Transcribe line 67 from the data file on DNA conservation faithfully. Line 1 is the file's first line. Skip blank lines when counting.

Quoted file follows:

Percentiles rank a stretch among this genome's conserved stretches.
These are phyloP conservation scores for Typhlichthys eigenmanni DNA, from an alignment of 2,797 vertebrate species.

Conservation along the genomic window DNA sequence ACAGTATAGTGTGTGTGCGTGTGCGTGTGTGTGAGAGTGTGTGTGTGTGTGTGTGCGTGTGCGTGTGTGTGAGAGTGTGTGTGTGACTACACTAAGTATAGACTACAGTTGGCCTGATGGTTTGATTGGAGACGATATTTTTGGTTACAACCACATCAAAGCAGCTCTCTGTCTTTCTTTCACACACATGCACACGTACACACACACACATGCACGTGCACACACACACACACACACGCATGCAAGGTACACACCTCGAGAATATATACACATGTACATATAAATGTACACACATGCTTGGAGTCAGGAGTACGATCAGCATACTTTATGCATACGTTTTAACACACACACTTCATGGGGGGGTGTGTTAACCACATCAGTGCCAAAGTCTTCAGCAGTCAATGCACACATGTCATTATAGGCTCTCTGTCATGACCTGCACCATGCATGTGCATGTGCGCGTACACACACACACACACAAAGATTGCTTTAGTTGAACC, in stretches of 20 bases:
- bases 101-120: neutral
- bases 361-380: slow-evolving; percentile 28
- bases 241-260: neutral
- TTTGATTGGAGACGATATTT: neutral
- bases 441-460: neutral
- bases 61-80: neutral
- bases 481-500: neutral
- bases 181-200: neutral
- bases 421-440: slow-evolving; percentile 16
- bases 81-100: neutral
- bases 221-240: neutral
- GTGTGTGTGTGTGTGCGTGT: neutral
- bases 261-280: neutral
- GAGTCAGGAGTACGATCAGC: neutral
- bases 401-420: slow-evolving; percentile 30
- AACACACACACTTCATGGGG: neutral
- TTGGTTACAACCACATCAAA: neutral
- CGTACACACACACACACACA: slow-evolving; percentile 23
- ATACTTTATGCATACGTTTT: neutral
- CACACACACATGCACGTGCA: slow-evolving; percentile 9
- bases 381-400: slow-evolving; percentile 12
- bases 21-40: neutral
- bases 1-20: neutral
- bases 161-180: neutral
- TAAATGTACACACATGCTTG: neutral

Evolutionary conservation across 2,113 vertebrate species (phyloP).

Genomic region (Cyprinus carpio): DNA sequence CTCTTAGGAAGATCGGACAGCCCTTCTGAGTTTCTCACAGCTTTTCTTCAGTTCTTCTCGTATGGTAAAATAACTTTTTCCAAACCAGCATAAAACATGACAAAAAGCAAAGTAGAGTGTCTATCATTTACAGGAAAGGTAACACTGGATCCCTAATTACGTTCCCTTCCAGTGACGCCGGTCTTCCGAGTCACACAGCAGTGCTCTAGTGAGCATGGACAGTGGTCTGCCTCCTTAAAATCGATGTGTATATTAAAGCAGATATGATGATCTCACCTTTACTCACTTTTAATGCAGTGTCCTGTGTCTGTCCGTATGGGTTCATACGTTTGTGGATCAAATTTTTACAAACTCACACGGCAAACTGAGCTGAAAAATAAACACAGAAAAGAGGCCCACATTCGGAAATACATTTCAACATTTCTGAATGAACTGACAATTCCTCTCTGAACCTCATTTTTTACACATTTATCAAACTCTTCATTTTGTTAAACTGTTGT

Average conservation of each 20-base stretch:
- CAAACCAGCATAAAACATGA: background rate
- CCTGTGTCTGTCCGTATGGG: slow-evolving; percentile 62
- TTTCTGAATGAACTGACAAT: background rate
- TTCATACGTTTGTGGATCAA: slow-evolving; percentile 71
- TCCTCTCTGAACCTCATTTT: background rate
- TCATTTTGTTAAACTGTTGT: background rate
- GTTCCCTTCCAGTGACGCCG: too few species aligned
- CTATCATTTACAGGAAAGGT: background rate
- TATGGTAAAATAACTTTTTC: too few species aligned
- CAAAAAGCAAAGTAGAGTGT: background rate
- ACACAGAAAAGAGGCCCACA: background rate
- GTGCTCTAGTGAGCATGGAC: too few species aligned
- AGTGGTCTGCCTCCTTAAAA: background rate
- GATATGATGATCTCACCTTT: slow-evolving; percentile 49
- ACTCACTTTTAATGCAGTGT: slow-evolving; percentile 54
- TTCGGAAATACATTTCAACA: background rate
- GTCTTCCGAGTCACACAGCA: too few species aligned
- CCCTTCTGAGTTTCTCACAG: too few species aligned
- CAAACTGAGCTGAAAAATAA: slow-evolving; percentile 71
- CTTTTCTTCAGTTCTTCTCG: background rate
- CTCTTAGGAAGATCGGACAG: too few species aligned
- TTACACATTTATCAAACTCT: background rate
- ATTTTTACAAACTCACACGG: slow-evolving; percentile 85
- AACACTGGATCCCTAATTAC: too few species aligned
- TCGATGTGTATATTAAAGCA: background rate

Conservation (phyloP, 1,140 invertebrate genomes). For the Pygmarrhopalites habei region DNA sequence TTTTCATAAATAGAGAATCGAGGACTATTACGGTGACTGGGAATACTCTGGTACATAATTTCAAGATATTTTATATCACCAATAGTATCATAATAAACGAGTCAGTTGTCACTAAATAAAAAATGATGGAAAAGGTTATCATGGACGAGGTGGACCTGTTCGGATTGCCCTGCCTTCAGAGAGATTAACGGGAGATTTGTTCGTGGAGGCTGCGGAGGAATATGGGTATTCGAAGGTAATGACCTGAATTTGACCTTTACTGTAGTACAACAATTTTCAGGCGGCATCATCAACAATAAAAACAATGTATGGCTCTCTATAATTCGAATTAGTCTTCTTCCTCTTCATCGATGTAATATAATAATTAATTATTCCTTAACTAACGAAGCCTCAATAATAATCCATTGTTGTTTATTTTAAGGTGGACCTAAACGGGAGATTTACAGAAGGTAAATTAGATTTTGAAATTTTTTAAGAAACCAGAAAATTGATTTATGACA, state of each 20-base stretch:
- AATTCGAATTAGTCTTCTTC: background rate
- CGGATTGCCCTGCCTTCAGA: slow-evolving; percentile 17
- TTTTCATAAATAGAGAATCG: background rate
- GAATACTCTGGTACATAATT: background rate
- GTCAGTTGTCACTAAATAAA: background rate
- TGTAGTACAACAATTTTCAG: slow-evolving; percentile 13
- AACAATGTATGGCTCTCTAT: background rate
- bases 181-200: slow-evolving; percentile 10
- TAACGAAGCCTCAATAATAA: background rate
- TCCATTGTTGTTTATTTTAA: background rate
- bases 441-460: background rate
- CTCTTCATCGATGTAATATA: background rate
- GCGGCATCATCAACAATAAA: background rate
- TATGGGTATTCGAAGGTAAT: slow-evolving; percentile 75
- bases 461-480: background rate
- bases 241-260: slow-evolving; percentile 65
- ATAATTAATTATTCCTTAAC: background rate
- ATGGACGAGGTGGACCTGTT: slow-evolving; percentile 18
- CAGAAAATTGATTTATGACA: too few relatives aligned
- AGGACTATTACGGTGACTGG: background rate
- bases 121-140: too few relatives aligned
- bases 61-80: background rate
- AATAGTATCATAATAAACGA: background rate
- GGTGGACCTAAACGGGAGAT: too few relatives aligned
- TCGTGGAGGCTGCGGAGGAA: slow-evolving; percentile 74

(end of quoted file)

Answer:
- TCCATTGTTGTTTATTTTAA: background rate